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I have been putting preserved plums, on a rack, to sun and dry on my balcony. When I take them in at dusk, the plums are noticeably hot to the touch. They feel warmer than the bamboo and metal racks they are on, the cardboard box I put the racks on, the netting I put over the lot, and the air outside. (Note that ambient air temperature doesn't start dropping until well after I have the plums indoors.) The balcony itself, made out of a light-colored concrete-like composite, and the metal railing also feel warm, but not as much as the plums do.

I recall some relevant concepts from physics classes, but I can't tell if I'm taking into account everything at play. Here's what I have so far:

  1. Plums are mostly water, which has a high specific heat (~4 kJ/kg/K) relative to air (~1 kJ/kg/K) and probably the other objects. I'm guessing the balcony also has a higher specific heat than air. Higher specific heat means that by the end of the day, the plums have stored more thermal energy than the cardboard box.

  2. Water and metal are good thermal conductors, so they will feel warmer to my hands than the other objects even if they contain the same energy per unit.

Is there something else in here about the plums converting radiant energy to thermal that the other objects don't, or something about air flow? Is it a sign (which I suppose is not for Physics.SE) of fermentation?

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    $\begingroup$ A pseudoscientist might say that fruit evolved with the purpose of taking in energy from the sun, therefore it is no surprise that the plum is hotter ;P $\endgroup$
    – user45266
    Aug 25 at 8:41
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    $\begingroup$ You clearly have not worked with hand tools out in the sun, and picked up that shiny wrench in your bare hands, only to drop it rapidly since it is really really hot. I won't even mention nice black-anodized tools... $\endgroup$
    – Jon Custer
    Aug 25 at 14:48
  • $\begingroup$ Thermal conductance is why the 70-degree water in your swimming pool feels cooler than the 70-degree air around the pool, and why 120-degree water scalds your skin while 120-degree air is just (extremely) unpleasant: the water conducts heat (in either direction) more quickly than air. $\endgroup$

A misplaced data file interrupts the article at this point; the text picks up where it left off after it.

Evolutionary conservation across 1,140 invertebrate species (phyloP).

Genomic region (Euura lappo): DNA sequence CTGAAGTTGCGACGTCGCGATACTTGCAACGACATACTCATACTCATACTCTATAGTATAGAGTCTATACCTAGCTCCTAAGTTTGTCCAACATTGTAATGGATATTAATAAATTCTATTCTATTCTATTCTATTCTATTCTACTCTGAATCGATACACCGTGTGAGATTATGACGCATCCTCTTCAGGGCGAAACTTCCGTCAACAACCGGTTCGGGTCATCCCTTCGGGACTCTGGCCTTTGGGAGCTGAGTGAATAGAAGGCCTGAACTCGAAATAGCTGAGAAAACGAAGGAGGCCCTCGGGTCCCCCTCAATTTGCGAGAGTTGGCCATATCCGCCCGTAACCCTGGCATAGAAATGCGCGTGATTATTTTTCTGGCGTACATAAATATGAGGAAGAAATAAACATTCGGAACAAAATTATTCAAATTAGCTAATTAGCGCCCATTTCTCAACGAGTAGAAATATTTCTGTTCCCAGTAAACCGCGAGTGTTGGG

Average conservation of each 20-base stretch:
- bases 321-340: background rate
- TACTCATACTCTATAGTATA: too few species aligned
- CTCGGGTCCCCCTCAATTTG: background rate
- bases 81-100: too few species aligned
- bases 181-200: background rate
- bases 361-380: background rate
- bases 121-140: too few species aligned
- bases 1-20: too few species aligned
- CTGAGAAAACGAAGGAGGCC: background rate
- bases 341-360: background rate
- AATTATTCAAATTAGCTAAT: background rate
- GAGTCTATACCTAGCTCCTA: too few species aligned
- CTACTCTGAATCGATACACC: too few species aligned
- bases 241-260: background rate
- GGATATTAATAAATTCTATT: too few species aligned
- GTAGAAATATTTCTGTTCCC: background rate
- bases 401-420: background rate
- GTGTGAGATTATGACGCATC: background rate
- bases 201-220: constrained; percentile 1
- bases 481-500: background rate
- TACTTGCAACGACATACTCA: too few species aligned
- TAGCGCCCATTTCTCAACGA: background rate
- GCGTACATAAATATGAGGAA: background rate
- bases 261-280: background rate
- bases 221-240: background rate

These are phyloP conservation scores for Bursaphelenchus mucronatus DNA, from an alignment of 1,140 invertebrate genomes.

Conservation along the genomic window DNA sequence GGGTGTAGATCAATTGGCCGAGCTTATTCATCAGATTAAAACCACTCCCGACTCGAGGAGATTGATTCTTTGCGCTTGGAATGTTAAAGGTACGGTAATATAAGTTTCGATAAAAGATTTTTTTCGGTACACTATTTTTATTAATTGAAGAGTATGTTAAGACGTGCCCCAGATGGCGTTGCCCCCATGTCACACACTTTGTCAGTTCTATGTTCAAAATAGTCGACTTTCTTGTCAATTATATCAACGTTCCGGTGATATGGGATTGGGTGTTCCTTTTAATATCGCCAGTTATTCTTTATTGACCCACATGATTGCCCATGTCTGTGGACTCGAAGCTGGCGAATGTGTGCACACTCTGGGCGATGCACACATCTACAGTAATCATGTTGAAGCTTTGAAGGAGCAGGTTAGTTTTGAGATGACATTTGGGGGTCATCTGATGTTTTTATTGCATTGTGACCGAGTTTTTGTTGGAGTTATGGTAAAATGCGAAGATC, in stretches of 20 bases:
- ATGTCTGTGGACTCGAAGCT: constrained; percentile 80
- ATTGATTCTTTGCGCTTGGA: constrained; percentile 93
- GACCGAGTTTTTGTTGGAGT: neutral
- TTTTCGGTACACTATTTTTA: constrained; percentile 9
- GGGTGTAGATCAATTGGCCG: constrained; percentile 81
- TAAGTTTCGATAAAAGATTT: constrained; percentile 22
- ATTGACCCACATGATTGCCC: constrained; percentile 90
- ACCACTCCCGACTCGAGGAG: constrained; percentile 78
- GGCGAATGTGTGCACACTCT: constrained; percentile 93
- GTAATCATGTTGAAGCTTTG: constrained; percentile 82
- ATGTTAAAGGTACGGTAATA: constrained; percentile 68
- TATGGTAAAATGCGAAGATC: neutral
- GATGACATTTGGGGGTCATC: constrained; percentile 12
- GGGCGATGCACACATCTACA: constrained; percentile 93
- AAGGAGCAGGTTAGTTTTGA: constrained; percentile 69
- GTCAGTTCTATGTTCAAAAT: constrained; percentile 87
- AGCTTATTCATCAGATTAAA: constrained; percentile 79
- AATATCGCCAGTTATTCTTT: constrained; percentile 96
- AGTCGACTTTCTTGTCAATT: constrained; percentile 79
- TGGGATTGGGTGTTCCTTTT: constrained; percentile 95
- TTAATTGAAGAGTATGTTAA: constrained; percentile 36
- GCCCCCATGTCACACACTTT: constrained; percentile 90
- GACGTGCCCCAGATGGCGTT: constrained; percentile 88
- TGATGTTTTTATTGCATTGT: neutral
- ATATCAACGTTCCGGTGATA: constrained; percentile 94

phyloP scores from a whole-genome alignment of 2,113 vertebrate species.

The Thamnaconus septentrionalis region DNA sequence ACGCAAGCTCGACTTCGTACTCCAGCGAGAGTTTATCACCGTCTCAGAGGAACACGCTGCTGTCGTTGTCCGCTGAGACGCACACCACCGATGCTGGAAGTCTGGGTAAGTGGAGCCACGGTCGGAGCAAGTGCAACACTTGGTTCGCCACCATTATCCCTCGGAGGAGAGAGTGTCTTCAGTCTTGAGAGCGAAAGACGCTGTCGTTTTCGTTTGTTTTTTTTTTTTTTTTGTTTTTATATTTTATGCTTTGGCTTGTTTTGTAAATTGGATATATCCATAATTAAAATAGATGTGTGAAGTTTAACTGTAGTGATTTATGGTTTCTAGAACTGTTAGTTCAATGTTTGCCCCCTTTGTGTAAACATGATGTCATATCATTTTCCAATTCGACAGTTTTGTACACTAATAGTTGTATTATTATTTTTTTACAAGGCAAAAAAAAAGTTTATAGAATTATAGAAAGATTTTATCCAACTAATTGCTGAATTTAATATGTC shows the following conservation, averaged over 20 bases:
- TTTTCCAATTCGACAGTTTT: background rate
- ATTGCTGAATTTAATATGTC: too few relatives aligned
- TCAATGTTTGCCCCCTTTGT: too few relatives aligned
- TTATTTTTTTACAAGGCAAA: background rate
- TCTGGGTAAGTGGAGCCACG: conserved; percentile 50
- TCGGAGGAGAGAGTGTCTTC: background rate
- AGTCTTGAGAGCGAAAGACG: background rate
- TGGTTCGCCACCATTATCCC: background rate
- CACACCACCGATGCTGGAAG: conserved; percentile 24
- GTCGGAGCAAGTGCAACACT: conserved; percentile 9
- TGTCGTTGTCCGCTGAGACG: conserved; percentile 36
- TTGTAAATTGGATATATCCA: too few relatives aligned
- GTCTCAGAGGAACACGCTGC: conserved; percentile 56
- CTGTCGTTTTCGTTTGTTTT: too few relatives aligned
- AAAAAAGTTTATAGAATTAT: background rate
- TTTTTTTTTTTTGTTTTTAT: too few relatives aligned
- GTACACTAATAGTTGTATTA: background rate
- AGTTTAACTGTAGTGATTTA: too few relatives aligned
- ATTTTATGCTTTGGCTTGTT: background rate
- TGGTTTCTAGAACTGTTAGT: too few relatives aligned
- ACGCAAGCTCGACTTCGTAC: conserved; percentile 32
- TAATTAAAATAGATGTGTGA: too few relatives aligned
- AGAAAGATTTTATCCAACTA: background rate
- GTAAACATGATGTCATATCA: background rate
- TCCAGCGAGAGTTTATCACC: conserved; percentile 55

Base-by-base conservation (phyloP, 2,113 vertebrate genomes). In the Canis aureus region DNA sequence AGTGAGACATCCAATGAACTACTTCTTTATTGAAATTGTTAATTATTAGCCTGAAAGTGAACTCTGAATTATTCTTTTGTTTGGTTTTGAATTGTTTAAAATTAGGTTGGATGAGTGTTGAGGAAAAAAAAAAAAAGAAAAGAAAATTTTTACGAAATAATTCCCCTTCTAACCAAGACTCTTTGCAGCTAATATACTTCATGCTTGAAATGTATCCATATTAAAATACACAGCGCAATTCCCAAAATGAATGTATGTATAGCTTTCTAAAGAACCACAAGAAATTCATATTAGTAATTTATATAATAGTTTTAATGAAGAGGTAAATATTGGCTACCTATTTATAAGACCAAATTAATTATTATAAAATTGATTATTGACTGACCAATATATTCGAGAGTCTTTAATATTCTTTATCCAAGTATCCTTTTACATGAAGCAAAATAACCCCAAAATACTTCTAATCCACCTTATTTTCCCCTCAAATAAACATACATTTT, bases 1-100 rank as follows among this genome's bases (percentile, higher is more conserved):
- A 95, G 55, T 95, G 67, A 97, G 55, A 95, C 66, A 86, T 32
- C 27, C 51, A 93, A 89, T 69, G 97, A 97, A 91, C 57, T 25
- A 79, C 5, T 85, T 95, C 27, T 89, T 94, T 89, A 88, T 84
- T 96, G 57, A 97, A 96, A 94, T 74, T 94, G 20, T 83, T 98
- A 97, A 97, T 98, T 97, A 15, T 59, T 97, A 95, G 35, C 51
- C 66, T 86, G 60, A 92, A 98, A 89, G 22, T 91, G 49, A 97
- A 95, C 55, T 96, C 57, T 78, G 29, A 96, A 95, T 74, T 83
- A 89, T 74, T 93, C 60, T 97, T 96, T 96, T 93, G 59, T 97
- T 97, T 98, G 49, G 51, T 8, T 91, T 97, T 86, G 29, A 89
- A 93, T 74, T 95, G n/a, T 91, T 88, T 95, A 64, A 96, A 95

– chepner
    Aug 25 at 16:32
  • $\begingroup$ @chepner 120° water? Are trying to go into a pressure cooker? $\endgroup$
    – Kami Kaze
    Aug 26 at 7:24
  • $\begingroup$ @KamiKaze chepner meant degrees Fahrenheit. $\endgroup$
    – nanoman
    Nov 7 at 14:12
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You were on track...and then missed the mark.

Higher specific heat means that by the end of the day, the plums have stored more thermal energy than the cardboard box."

Correct. You're on track...

Water and metal are good thermal conductors, so they will feel warmer to my hands than the other objects even if they contain the same energy per unit.

But incorrect. You just veered and missed the mark.

You don't feel thermal energy stored in your finger tips; You don't even feel the temperature of the material. You feel the temperature of your fingertips.

This in turn is influenced by the specific heat capacity, thermal conductivity, and actual thermal energy stored in the material.

Of key importance in your scenario is that you are feeling the temperature after the heat source has been removed and things have been given time to cool down. Specific heat capacity does affect how quickly that happens since more energy must be drawn from the material for the same decrease in temperature.

The role thermal conductivity plays is that it determines how quickly your finger tips match the temperature of the material. What this means is that a piece of aluminum (good thermal conductivity) will initially feel hotter than a piece of plastic (bad thermal conductivity) at the same temperature upon initially touching it because it is bringing the temperature of your fingers to match its own faster. But hold your fingers on either long enough, and it will feel the same because your finger has reached the same temperature in either case. This is all assuming the act of touching it does not change the temperature of the object itself since it is transferring heat to or from your fingers after all (see next paragraph).

Specific heat capacity also determines how much an object's temperature changes due to you touching it as heat is transferred to or from your fingers. If an object is small enough it transfers so much of its own thermal energy to your fingers that it drop significantly in temperature while not raising your own hand temperature that much and doesn't burn you. This is the exact same mechanism that enables an object with higher specific heat capacity (for the the same mass) to take longer to cool at dusk since both metal and plum are exposed to the same cooling conditions.

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  • $\begingroup$ On my second point, rather than "good thermal conductor -> feels warmer" it's "good thermal conductor -> transfers heat faster to my skin"? On your last lines, are those a separate third point on how fast all the objects cool down? $\endgroup$ Aug 24 at 20:38